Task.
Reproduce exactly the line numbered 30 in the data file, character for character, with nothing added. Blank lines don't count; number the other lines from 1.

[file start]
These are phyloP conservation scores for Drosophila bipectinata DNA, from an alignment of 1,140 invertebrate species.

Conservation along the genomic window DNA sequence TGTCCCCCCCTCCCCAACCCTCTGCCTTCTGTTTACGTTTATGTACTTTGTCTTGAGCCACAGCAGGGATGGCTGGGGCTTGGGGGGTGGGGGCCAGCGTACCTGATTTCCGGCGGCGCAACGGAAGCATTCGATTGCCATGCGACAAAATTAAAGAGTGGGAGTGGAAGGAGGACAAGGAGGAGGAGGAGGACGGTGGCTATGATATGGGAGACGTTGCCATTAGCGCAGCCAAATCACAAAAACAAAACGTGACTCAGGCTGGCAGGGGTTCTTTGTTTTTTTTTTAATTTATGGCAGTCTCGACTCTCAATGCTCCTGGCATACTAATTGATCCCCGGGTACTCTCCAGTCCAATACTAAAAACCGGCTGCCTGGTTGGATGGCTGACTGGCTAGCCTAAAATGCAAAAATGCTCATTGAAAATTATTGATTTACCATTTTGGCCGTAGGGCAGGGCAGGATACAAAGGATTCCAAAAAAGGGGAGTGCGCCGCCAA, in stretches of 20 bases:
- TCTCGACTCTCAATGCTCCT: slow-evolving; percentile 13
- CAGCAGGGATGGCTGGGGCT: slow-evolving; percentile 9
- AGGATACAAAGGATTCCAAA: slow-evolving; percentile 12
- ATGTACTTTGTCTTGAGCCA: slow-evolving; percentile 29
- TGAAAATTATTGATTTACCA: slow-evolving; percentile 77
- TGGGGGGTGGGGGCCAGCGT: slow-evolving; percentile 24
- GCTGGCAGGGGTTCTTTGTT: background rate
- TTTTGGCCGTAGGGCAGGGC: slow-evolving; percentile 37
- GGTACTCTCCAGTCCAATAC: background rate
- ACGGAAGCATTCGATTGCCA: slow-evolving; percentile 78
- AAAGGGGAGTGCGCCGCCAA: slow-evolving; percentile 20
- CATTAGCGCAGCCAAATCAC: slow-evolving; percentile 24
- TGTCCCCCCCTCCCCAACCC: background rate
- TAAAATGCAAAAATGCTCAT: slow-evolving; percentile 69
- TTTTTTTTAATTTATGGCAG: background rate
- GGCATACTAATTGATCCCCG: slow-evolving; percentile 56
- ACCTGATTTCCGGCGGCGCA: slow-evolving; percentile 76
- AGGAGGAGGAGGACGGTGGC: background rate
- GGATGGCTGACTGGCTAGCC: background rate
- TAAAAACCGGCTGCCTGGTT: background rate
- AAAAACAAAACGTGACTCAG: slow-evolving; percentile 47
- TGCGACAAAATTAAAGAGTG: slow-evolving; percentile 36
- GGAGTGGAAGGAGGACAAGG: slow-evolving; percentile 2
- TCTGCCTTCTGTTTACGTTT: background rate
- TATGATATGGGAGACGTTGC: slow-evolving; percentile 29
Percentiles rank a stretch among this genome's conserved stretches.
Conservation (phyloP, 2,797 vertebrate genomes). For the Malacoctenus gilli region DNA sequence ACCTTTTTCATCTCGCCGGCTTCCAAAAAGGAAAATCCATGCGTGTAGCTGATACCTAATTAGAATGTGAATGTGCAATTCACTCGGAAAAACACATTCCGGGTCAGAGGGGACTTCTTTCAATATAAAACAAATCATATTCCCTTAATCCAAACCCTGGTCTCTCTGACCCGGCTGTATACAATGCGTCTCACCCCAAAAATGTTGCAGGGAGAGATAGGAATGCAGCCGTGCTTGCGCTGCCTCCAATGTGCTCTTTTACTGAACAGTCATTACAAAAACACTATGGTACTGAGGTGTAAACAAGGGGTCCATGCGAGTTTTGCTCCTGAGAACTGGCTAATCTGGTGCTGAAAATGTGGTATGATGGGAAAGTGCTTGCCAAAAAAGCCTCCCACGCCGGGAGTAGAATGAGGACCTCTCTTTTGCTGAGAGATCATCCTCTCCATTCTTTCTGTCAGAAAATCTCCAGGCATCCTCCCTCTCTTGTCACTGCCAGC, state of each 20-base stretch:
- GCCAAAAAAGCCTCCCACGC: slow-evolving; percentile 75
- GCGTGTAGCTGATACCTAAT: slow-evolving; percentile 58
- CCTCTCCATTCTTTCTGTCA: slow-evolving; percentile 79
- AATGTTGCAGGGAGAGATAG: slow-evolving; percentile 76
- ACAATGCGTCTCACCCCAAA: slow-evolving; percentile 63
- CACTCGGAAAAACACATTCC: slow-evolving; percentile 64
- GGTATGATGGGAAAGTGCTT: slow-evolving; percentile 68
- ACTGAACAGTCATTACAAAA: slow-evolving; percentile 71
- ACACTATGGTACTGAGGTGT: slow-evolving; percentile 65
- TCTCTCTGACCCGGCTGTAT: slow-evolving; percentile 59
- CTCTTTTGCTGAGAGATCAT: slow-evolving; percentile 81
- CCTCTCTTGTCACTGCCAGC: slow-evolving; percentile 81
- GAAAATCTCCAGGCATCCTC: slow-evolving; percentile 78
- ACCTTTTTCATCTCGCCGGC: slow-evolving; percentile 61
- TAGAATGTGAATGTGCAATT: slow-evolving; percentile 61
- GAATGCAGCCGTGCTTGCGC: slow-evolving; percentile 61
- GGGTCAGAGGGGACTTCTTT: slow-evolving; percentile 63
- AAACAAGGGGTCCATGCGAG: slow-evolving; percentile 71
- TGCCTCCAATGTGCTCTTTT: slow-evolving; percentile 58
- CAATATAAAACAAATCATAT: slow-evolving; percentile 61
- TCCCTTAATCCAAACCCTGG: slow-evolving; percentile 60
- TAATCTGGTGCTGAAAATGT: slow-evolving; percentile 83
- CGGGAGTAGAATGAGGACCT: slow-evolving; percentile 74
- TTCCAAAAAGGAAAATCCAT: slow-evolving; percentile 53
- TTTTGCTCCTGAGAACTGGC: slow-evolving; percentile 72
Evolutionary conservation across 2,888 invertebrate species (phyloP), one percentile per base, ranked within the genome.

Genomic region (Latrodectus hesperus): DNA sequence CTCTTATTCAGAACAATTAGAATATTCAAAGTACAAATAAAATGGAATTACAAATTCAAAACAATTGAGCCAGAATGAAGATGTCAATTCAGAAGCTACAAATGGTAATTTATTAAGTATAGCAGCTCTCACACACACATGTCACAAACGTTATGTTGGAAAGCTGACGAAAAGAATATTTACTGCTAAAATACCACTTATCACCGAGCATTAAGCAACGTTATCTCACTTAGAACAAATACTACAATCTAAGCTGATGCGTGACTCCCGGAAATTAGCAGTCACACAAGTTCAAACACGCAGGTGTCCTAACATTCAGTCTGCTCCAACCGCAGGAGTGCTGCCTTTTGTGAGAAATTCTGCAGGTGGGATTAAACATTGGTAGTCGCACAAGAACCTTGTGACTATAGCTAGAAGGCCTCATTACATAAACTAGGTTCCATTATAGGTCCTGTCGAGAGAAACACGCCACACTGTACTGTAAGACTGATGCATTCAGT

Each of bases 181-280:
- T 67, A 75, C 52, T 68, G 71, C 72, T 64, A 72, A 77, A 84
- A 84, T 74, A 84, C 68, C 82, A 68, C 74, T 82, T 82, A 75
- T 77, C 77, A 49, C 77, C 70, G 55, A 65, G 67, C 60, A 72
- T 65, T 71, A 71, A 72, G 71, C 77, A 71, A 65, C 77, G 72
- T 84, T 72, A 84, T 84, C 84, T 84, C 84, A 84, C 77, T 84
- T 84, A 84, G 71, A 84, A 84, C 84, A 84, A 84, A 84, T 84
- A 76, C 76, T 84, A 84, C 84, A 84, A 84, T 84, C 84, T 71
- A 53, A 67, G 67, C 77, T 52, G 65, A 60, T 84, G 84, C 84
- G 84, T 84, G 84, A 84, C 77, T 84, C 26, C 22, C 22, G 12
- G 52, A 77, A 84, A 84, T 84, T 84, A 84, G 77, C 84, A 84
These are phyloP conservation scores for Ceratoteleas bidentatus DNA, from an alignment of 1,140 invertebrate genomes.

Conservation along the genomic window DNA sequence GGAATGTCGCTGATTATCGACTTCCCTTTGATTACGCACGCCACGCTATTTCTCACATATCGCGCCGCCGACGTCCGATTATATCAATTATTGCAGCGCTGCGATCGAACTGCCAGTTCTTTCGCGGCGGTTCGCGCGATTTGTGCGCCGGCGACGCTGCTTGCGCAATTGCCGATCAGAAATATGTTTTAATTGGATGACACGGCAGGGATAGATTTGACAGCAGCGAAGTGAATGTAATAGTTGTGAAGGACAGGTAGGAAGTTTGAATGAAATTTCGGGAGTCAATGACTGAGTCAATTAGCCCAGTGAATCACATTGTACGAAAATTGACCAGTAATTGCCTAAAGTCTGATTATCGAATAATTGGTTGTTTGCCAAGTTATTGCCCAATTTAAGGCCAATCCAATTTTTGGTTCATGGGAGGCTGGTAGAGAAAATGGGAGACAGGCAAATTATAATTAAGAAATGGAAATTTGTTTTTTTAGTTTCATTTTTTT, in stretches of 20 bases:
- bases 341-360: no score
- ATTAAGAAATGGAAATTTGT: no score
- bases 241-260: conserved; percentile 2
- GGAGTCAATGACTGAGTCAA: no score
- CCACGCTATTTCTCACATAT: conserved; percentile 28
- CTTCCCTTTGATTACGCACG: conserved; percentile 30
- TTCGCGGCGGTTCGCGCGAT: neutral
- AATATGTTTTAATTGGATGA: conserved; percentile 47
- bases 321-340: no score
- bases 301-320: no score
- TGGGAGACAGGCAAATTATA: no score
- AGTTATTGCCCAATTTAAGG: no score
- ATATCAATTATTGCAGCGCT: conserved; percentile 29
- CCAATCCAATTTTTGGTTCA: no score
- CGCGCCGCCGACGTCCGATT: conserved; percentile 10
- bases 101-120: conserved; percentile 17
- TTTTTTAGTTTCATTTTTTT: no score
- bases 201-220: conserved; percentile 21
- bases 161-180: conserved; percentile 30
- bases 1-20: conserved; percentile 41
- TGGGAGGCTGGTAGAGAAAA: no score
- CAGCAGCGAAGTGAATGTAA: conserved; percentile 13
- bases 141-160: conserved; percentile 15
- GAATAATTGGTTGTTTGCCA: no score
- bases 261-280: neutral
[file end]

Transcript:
- GCCAAAAAAGCCTCCCACGC: slow-evolving; percentile 75